More is more
Iris, documentary, rated PG-13, The Screen, 3.5 chiles
Less is more, you say? Not if you’re New Yorker Iris Apfel, a devotee of wildly hued outfits, oversized glasses, and an abundance of accessories. She’s the focus of this slight, mostly lighthearted documentary from one of the masters of the genre, Albert Maysles, who with his brother David co-directed Gimme Shelter and Grey Gardens, among other films.
Iris would turn out to be his penultimate film before his death in March of this year.
Apfel had a highly successful career in interior design, helping more than one first lady redecorate the White House. With her husband, Carl, she founded Old World Weavers, a company that worked to re-create and preserve antique textile patterns. Now, at ninety-three, she’s a selfdescribed “geriatric starlet” who’s settling into her new role as fashion icon and designer’s muse — you might recognize her from ad campaigns for Kate Spade and MAC Cosmetics. The Metropolitan Museum of Art’s Costume Institute honored her with a 2005-2006 exhibit, for which it borrowed many items from her closet and accessories collection.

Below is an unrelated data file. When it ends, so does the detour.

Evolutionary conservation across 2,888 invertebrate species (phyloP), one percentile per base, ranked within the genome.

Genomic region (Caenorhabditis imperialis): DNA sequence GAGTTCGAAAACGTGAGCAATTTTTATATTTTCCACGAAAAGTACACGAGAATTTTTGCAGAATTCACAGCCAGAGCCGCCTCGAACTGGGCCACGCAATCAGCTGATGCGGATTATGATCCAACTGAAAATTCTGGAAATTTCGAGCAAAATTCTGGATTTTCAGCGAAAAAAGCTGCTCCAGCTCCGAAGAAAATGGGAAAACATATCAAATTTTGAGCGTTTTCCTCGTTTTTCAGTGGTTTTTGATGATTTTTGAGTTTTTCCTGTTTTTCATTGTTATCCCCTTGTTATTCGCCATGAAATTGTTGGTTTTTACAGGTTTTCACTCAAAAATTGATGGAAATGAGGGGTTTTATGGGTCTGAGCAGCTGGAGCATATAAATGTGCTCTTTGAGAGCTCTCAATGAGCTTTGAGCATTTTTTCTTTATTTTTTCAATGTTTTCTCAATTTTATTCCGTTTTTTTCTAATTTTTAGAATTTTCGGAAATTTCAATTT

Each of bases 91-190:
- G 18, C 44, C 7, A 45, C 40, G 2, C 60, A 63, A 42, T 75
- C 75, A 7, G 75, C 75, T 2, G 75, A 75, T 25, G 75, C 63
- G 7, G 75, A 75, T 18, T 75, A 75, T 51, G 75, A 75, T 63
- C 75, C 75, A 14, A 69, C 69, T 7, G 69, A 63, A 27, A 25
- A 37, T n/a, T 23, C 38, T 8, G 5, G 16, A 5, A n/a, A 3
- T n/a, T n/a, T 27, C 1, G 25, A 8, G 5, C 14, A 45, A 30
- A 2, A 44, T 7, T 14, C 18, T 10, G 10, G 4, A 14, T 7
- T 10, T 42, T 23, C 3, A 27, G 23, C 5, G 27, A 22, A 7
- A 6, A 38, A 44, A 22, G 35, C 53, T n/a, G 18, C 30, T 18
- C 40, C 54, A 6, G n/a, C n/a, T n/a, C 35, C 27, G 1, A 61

Not much about Apfel is subtle — she combines colorful, seemingly mismatched items into “mad outfits” and layers on chunky necklaces and clacking plastic bracelets by the dozen. But Iris isn’t a showboat, either. She’s just a die-hard enemy of conformity, wearing jeans since the days when women weren’t supposed to and preferring four-dollar trinkets to something from Harry Winston. “I like individuality,” she says. “It’s so lost these days. There’s so much sameness. Everything is homogenized.”
Apfel spends much of the film’s 80-something minutes sharing her thoughts on everything from personal style (”When you don’t dress like everybody else, you don’t have to think like everybody else”) to aging (“You might come out looking like Picasso,” she says in opposition to plastic surgery, and when people ask her how she’s doing, she responds frankly, “I’m vertical”). We get an inside look at the Apfels’ carnival-like apartment, filled to the brim with art, furniture, sculpture, stuffed animals, and other knickknacks from around the world. Between cups of tea and shopping trips we share with her, there are talking heads who sing her praises — including Harold Koda, curator in charge of the Met’s costume institute, renowned photographer Bruce Weber, and the Apfels’ longtime housekeeper. Apfel and Maysles have an easy, friendly rapport — she occasionally addresses him directly, and he makes a few cameos.
While the film is mostly upbeat, it does have a subtle melancholic undercurrent. Carl turned one hundred during filming, and at times it’s clear she worries about him. Iris admits that matters of health sometimes keep her up at night. Still, it’s a pleasure spending this time with her, and we’d all do well to remember a few of her nuggets of wisdom. While she doesn’t dispense financial advice, when Iris Apfel talks, people should listen.
A rare bird: Iris Apfel